But there was a problem: The program permitted him to work only two hours a day. Initially Jordan worried that would be too much, but it ended up not being enough. Working in Excel energized him, so he started writing macros for a few hours before bed each night. He proved so good at it that the finance IT department offered him a paid position with benefits, and two hours a day turned into five.
It took several years, but Jordan had found a new groove.
Today, Jordan is the director of business analytics at one of the country’s largest insurance companies, and regularly visits NYU to speak to participants in the Rusk program about his own recovery. I met Jordan a few years before his injury, and we’ve spoken at least once a month since he started his rehabilitation. After watching our episode on OpenBCI — whose co-founder suffered a severe concussion during a rugby game — I asked Jordan if I could tell his story, and if he would share some of the strategies he talks about when he visits TBI survivors at Rusk. He kindly obliged.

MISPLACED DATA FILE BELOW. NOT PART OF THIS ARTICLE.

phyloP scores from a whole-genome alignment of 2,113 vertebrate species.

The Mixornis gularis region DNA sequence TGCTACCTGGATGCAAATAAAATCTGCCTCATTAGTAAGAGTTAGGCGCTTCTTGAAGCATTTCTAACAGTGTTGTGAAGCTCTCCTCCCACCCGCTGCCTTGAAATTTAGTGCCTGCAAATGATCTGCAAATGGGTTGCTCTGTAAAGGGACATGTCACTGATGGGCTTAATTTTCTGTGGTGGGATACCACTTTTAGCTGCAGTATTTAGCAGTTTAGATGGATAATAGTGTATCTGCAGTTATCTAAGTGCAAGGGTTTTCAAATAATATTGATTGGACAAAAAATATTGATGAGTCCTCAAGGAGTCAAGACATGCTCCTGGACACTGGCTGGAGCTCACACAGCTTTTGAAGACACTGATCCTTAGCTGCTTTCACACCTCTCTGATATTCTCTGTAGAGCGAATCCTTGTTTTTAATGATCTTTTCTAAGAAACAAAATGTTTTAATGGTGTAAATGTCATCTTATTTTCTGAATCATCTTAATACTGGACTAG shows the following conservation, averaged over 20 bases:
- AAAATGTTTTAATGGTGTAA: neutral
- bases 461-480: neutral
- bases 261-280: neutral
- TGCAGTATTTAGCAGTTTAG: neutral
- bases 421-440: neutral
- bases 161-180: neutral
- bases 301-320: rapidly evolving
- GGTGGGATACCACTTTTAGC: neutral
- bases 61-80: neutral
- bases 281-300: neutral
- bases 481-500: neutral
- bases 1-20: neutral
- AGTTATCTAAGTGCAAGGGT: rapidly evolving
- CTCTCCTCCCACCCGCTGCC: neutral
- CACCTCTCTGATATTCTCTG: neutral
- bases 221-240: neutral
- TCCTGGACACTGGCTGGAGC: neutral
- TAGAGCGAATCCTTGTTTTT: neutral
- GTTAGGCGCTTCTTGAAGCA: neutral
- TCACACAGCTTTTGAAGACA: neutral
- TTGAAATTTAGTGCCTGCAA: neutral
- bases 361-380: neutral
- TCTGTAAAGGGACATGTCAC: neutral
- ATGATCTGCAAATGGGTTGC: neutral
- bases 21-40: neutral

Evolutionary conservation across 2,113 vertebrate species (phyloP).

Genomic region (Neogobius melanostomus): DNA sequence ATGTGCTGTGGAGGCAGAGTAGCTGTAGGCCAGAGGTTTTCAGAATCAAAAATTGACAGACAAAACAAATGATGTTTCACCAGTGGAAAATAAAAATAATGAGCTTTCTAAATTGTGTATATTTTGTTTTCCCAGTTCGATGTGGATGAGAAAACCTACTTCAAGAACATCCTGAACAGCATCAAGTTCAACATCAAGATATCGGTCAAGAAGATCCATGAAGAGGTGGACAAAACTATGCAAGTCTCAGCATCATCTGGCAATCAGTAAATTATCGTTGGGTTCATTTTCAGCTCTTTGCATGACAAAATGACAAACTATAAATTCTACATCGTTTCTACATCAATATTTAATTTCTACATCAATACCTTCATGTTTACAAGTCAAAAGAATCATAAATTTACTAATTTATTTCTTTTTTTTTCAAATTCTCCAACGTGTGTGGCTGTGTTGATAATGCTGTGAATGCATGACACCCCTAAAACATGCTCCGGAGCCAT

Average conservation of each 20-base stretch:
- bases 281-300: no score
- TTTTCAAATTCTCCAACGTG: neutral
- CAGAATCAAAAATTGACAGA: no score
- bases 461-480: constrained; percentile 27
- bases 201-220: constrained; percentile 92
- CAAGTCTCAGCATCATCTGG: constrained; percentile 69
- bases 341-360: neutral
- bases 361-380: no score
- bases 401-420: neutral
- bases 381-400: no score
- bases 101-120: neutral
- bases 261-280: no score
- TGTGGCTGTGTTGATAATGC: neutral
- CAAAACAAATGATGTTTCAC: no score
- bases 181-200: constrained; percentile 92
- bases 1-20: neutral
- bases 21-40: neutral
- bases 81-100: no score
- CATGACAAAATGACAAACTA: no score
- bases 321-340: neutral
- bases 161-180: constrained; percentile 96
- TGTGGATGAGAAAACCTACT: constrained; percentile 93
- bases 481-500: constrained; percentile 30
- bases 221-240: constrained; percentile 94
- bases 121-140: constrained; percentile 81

1.) Learn something that makes you feel useful
“The worst thing about a brain injury before the recovery is that no one depends on you for anything. No one’s going to ask you to remember anything, or ask for your help, or expect you to solve a problem. You feel like the world doesn’t need you. When I found out that my colleagues at the first job I had after my injury were working overtime to fix my mistakes, that was crushing. I couldn’t do an entry level job and didn’t even know it without being told.”
“I needed to feel useful and to matter, but I also knew I couldn’t sustain accuracy for any long period of time in an office setting. I ended up getting obsessed with Visual Basic, because by learning it, I figured I could automate tasks and make myself valuable. I started Googling stuff and learned to code in Excel. Even learning really basic Excel functions made me feel useful, and now it’s basically my job.”
2.) Find someone who knows what you’re going through, and push each other to get better